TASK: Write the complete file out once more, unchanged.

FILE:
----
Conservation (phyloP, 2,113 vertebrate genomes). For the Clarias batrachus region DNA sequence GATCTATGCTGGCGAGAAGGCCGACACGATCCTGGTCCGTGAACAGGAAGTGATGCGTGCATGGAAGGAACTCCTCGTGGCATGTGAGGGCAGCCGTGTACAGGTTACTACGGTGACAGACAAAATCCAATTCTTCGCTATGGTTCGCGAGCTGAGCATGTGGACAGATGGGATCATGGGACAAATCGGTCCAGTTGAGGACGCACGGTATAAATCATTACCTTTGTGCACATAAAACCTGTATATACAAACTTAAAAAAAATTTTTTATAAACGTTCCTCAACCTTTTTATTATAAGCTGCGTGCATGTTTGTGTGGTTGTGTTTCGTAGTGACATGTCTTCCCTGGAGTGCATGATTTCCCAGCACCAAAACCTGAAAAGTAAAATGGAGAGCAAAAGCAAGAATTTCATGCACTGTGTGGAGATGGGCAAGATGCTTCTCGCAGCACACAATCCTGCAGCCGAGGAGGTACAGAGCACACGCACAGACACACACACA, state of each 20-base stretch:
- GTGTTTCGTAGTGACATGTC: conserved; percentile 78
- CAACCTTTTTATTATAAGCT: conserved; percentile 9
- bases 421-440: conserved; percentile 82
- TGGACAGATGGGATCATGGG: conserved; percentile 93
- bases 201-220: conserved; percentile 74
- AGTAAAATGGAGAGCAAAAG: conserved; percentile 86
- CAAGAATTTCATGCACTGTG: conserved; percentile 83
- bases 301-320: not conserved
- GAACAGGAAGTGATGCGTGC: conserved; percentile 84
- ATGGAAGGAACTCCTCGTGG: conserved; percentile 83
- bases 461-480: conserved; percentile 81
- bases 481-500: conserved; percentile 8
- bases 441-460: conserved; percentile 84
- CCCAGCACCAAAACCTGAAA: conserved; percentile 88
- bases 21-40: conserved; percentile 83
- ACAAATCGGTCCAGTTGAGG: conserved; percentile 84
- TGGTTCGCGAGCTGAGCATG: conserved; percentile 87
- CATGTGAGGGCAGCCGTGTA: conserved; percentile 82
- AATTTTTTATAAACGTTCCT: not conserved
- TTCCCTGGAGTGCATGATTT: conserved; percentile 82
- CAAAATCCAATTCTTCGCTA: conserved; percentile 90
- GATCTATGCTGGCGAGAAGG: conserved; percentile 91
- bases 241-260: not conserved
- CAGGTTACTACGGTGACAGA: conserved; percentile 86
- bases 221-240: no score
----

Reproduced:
Conservation (phyloP, 2,113 vertebrate genomes). For the Clarias batrachus region DNA sequence GATCTATGCTGGCGAGAAGGCCGACACGATCCTGGTCCGTGAACAGGAAGTGATGCGTGCATGGAAGGAACTCCTCGTGGCATGTGAGGGCAGCCGTGTACAGGTTACTACGGTGACAGACAAAATCCAATTCTTCGCTATGGTTCGCGAGCTGAGCATGTGGACAGATGGGATCATGGGACAAATCGGTCCAGTTGAGGACGCACGGTATAAATCATTACCTTTGTGCACATAAAACCTGTATATACAAACTTAAAAAAAATTTTTTATAAACGTTCCTCAACCTTTTTATTATAAGCTGCGTGCATGTTTGTGTGGTTGTGTTTCGTAGTGACATGTCTTCCCTGGAGTGCATGATTTCCCAGCACCAAAACCTGAAAAGTAAAATGGAGAGCAAAAGCAAGAATTTCATGCACTGTGTGGAGATGGGCAAGATGCTTCTCGCAGCACACAATCCTGCAGCCGAGGAGGTACAGAGCACACGCACAGACACACACACA, state of each 20-base stretch:
- GTGTTTCGTAGTGACATGTC: conserved; percentile 78
- CAACCTTTTTATTATAAGCT: conserved; percentile 9
- bases 421-440: conserved; percentile 82
- TGGACAGATGGGATCATGGG: conserved; percentile 93
- bases 201-220: conserved; percentile 74
- AGTAAAATGGAGAGCAAAAG: conserved; percentile 86
- CAAGAATTTCATGCACTGTG: conserved; percentile 83
- bases 301-320: not conserved
- GAACAGGAAGTGATGCGTGC: conserved; percentile 84
- ATGGAAGGAACTCCTCGTGG: conserved; percentile 83
- bases 461-480: conserved; percentile 81
- bases 481-500: conserved; percentile 8
- bases 441-460: conserved; percentile 84
- CCCAGCACCAAAACCTGAAA: conserved; percentile 88
- bases 21-40: conserved; percentile 83
- ACAAATCGGTCCAGTTGAGG: conserved; percentile 84
- TGGTTCGCGAGCTGAGCATG: conserved; percentile 87
- CATGTGAGGGCAGCCGTGTA: conserved; percentile 82
- AATTTTTTATAAACGTTCCT: not conserved
- TTCCCTGGAGTGCATGATTT: conserved; percentile 82
- CAAAATCCAATTCTTCGCTA: conserved; percentile 90
- GATCTATGCTGGCGAGAAGG: conserved; percentile 91
- bases 241-260: not conserved
- CAGGTTACTACGGTGACAGA: conserved; percentile 86
- bases 221-240: no score